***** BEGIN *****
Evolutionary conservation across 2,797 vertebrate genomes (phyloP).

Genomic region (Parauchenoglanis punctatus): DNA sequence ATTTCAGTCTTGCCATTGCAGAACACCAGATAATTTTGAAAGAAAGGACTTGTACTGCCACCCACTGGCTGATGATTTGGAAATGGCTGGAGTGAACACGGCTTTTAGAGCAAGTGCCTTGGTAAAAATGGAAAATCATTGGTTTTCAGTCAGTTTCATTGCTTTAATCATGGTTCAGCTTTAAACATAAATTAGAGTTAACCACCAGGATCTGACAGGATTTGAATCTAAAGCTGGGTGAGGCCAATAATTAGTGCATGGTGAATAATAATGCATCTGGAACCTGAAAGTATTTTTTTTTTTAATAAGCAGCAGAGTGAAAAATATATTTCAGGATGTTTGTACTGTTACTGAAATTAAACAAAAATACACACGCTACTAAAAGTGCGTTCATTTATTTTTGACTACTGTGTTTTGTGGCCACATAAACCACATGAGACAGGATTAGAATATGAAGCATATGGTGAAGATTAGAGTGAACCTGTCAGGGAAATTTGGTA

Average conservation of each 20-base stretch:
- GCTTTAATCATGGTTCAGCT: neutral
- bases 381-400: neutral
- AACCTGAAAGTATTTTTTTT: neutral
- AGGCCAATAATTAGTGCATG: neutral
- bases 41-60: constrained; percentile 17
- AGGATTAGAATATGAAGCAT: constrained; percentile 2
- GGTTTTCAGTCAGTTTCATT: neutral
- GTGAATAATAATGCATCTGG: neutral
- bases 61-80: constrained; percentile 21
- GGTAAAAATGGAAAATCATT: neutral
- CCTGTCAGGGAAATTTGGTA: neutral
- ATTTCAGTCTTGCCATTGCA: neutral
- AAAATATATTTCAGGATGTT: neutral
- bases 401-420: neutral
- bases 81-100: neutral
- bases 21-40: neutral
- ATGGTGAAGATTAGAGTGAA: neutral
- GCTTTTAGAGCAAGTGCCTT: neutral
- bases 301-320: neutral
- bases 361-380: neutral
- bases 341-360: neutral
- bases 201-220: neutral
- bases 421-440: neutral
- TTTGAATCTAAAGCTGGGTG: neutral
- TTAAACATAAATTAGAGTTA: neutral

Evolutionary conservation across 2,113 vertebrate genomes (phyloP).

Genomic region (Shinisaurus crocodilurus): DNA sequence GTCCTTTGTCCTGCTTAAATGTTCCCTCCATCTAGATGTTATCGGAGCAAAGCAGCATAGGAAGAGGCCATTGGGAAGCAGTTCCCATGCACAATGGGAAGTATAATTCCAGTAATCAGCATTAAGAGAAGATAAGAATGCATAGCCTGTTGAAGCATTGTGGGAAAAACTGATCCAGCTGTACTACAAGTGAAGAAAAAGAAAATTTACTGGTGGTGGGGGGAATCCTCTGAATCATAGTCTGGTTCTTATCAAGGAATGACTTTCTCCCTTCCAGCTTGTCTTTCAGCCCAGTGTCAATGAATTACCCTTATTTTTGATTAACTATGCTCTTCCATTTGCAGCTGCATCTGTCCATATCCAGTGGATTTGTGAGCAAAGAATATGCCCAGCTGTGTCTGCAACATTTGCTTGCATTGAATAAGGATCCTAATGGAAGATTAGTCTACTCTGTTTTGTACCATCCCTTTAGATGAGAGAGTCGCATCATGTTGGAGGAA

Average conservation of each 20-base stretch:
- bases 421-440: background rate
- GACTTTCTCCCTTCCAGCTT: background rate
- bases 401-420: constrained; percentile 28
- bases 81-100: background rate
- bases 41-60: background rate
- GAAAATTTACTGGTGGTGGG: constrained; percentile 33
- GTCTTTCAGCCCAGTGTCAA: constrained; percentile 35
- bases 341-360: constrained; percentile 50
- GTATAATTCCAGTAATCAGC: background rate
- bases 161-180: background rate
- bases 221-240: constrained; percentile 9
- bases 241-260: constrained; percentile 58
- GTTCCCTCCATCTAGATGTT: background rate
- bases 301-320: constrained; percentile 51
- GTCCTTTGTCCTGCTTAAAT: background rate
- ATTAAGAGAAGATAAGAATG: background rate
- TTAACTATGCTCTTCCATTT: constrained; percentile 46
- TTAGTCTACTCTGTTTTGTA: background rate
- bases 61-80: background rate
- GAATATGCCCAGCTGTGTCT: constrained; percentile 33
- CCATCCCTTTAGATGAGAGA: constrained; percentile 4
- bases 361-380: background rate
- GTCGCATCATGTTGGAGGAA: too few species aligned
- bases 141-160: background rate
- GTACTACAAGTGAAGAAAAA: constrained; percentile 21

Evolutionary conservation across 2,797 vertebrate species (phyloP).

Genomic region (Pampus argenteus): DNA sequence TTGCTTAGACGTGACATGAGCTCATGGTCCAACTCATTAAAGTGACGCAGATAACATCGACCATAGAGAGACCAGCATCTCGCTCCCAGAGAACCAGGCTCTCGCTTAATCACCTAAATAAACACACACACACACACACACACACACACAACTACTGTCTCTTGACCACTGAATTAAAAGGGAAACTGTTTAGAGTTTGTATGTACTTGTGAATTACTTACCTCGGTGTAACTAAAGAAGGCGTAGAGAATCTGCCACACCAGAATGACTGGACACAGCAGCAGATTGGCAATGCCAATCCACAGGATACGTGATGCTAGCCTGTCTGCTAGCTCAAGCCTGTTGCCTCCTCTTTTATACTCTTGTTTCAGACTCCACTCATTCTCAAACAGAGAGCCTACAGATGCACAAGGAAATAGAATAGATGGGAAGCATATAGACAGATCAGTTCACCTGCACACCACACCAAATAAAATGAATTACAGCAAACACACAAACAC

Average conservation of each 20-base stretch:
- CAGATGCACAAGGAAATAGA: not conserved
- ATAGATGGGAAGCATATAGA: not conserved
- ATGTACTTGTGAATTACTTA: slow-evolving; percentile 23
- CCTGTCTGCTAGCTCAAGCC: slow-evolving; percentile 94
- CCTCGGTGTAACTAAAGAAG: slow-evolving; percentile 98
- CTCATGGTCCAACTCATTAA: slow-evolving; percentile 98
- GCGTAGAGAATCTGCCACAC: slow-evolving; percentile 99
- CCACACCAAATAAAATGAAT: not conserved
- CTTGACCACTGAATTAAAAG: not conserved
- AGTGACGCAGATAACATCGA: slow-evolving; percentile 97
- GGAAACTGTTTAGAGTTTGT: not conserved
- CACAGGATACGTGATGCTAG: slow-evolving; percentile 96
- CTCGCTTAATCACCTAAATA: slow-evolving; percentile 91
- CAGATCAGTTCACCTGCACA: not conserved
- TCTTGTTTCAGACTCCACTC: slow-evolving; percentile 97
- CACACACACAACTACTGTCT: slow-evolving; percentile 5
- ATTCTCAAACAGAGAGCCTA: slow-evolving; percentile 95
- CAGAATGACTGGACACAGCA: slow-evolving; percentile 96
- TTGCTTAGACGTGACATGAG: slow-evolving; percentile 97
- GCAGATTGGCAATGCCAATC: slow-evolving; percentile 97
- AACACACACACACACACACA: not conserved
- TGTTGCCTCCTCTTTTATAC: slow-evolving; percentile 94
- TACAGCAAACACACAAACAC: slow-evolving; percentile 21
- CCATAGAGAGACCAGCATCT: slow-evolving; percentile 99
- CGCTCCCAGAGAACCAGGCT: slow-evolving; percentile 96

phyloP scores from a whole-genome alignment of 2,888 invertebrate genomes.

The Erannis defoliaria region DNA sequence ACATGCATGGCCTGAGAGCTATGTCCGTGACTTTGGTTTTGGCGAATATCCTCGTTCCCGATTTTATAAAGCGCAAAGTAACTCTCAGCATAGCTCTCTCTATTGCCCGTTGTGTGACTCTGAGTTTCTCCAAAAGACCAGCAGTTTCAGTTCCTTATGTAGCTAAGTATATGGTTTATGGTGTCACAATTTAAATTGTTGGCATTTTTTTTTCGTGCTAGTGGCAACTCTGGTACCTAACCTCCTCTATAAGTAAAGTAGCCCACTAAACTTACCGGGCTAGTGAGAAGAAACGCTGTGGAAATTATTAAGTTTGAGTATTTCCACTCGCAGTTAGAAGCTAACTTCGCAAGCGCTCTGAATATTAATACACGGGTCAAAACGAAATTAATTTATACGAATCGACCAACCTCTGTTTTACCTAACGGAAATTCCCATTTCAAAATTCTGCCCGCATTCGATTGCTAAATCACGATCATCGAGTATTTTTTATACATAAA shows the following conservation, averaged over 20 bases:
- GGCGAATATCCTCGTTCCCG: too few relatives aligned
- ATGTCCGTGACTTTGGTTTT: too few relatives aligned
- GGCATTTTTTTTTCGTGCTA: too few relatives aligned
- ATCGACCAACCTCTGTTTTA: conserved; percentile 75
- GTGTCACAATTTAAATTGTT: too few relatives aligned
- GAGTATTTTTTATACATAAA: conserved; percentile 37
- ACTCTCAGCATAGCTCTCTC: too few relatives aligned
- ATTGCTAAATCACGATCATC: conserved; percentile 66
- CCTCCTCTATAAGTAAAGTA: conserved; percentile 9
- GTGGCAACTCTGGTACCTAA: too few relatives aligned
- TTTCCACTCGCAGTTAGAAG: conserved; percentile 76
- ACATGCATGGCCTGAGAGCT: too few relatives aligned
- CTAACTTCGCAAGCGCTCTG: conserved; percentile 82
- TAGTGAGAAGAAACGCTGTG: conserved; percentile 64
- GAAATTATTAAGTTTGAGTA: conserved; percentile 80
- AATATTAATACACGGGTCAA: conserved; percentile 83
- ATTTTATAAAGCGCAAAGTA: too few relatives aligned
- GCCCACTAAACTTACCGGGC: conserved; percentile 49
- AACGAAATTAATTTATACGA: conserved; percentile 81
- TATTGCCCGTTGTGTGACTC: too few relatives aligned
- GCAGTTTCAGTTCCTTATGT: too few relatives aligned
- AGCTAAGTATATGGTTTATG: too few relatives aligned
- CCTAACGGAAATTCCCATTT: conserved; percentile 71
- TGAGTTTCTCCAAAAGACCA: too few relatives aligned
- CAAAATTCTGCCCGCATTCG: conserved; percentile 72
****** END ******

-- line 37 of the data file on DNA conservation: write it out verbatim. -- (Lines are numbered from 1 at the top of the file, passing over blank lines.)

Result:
- GAAAATTTACTGGTGGTGGG: constrained; percentile 33